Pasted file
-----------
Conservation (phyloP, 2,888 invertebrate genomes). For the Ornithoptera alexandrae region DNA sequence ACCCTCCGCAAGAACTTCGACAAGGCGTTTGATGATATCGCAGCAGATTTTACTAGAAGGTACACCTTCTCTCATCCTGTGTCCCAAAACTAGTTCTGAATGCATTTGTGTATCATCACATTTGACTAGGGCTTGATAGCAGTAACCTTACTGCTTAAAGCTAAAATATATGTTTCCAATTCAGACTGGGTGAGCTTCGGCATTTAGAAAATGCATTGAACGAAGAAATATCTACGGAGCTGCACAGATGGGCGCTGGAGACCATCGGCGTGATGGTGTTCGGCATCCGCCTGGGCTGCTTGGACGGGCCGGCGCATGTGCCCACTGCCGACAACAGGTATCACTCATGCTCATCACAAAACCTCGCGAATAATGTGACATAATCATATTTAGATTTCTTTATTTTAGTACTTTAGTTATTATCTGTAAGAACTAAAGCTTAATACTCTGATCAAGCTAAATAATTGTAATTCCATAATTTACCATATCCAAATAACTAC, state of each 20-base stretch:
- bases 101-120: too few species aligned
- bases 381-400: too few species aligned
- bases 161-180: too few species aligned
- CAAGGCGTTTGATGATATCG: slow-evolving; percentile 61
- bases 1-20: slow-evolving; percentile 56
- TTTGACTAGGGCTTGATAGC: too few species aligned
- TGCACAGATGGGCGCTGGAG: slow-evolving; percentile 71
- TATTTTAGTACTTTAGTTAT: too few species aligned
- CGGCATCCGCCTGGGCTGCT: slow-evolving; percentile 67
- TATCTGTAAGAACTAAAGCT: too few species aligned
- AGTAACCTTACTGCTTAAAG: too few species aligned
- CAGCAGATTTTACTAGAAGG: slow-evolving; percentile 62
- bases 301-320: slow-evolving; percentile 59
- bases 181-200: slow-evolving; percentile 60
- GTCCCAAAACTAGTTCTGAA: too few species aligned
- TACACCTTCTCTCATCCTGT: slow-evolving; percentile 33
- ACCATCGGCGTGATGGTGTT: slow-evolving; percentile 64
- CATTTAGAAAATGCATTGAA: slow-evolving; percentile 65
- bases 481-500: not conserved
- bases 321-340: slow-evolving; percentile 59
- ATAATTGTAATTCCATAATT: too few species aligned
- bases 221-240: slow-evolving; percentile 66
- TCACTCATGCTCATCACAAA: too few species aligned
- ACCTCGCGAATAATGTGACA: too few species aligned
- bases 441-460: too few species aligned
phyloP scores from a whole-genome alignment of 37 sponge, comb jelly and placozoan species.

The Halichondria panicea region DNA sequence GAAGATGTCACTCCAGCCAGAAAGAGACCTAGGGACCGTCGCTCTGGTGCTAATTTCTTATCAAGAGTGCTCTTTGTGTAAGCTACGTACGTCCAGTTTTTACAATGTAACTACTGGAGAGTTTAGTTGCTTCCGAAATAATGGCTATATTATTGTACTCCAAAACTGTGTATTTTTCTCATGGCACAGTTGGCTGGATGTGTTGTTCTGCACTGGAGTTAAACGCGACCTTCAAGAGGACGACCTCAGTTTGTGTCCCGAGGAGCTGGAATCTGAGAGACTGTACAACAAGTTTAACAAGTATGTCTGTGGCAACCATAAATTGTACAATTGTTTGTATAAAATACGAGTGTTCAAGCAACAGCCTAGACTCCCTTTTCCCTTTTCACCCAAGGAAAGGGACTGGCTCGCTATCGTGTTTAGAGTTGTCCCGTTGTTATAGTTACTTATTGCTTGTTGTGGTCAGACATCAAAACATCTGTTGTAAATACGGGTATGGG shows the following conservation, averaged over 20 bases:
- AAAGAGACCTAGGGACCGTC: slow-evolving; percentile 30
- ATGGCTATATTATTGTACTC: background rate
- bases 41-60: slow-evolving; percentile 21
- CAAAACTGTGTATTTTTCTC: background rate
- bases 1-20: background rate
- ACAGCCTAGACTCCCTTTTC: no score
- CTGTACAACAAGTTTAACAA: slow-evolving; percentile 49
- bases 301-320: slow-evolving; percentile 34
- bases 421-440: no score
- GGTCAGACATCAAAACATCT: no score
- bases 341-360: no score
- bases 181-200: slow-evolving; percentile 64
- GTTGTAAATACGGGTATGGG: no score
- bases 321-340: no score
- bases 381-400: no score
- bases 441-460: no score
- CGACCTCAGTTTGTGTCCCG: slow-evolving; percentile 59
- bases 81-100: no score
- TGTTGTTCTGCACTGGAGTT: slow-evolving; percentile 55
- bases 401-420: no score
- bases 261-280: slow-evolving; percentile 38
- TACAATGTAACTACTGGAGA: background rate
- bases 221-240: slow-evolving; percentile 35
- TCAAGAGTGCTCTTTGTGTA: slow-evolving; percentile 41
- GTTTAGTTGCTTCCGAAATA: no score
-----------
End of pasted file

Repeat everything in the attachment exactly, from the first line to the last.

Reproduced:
Conservation (phyloP, 2,888 invertebrate genomes). For the Ornithoptera alexandrae region DNA sequence ACCCTCCGCAAGAACTTCGACAAGGCGTTTGATGATATCGCAGCAGATTTTACTAGAAGGTACACCTTCTCTCATCCTGTGTCCCAAAACTAGTTCTGAATGCATTTGTGTATCATCACATTTGACTAGGGCTTGATAGCAGTAACCTTACTGCTTAAAGCTAAAATATATGTTTCCAATTCAGACTGGGTGAGCTTCGGCATTTAGAAAATGCATTGAACGAAGAAATATCTACGGAGCTGCACAGATGGGCGCTGGAGACCATCGGCGTGATGGTGTTCGGCATCCGCCTGGGCTGCTTGGACGGGCCGGCGCATGTGCCCACTGCCGACAACAGGTATCACTCATGCTCATCACAAAACCTCGCGAATAATGTGACATAATCATATTTAGATTTCTTTATTTTAGTACTTTAGTTATTATCTGTAAGAACTAAAGCTTAATACTCTGATCAAGCTAAATAATTGTAATTCCATAATTTACCATATCCAAATAACTAC, state of each 20-base stretch:
- bases 101-120: too few species aligned
- bases 381-400: too few species aligned
- bases 161-180: too few species aligned
- CAAGGCGTTTGATGATATCG: slow-evolving; percentile 61
- bases 1-20: slow-evolving; percentile 56
- TTTGACTAGGGCTTGATAGC: too few species aligned
- TGCACAGATGGGCGCTGGAG: slow-evolving; percentile 71
- TATTTTAGTACTTTAGTTAT: too few species aligned
- CGGCATCCGCCTGGGCTGCT: slow-evolving; percentile 67
- TATCTGTAAGAACTAAAGCT: too few species aligned
- AGTAACCTTACTGCTTAAAG: too few species aligned
- CAGCAGATTTTACTAGAAGG: slow-evolving; percentile 62
- bases 301-320: slow-evolving; percentile 59
- bases 181-200: slow-evolving; percentile 60
- GTCCCAAAACTAGTTCTGAA: too few species aligned
- TACACCTTCTCTCATCCTGT: slow-evolving; percentile 33
- ACCATCGGCGTGATGGTGTT: slow-evolving; percentile 64
- CATTTAGAAAATGCATTGAA: slow-evolving; percentile 65
- bases 481-500: not conserved
- bases 321-340: slow-evolving; percentile 59
- ATAATTGTAATTCCATAATT: too few species aligned
- bases 221-240: slow-evolving; percentile 66
- TCACTCATGCTCATCACAAA: too few species aligned
- ACCTCGCGAATAATGTGACA: too few species aligned
- bases 441-460: too few species aligned
phyloP scores from a whole-genome alignment of 37 sponge, comb jelly and placozoan species.

The Halichondria panicea region DNA sequence GAAGATGTCACTCCAGCCAGAAAGAGACCTAGGGACCGTCGCTCTGGTGCTAATTTCTTATCAAGAGTGCTCTTTGTGTAAGCTACGTACGTCCAGTTTTTACAATGTAACTACTGGAGAGTTTAGTTGCTTCCGAAATAATGGCTATATTATTGTACTCCAAAACTGTGTATTTTTCTCATGGCACAGTTGGCTGGATGTGTTGTTCTGCACTGGAGTTAAACGCGACCTTCAAGAGGACGACCTCAGTTTGTGTCCCGAGGAGCTGGAATCTGAGAGACTGTACAACAAGTTTAACAAGTATGTCTGTGGCAACCATAAATTGTACAATTGTTTGTATAAAATACGAGTGTTCAAGCAACAGCCTAGACTCCCTTTTCCCTTTTCACCCAAGGAAAGGGACTGGCTCGCTATCGTGTTTAGAGTTGTCCCGTTGTTATAGTTACTTATTGCTTGTTGTGGTCAGACATCAAAACATCTGTTGTAAATACGGGTATGGG shows the following conservation, averaged over 20 bases:
- AAAGAGACCTAGGGACCGTC: slow-evolving; percentile 30
- ATGGCTATATTATTGTACTC: background rate
- bases 41-60: slow-evolving; percentile 21
- CAAAACTGTGTATTTTTCTC: background rate
- bases 1-20: background rate
- ACAGCCTAGACTCCCTTTTC: no score
- CTGTACAACAAGTTTAACAA: slow-evolving; percentile 49
- bases 301-320: slow-evolving; percentile 34
- bases 421-440: no score
- GGTCAGACATCAAAACATCT: no score
- bases 341-360: no score
- bases 181-200: slow-evolving; percentile 64
- GTTGTAAATACGGGTATGGG: no score
- bases 321-340: no score
- bases 381-400: no score
- bases 441-460: no score
- CGACCTCAGTTTGTGTCCCG: slow-evolving; percentile 59
- bases 81-100: no score
- TGTTGTTCTGCACTGGAGTT: slow-evolving; percentile 55
- bases 401-420: no score
- bases 261-280: slow-evolving; percentile 38
- TACAATGTAACTACTGGAGA: background rate
- bases 221-240: slow-evolving; percentile 35
- TCAAGAGTGCTCTTTGTGTA: slow-evolving; percentile 41
- GTTTAGTTGCTTCCGAAATA: no score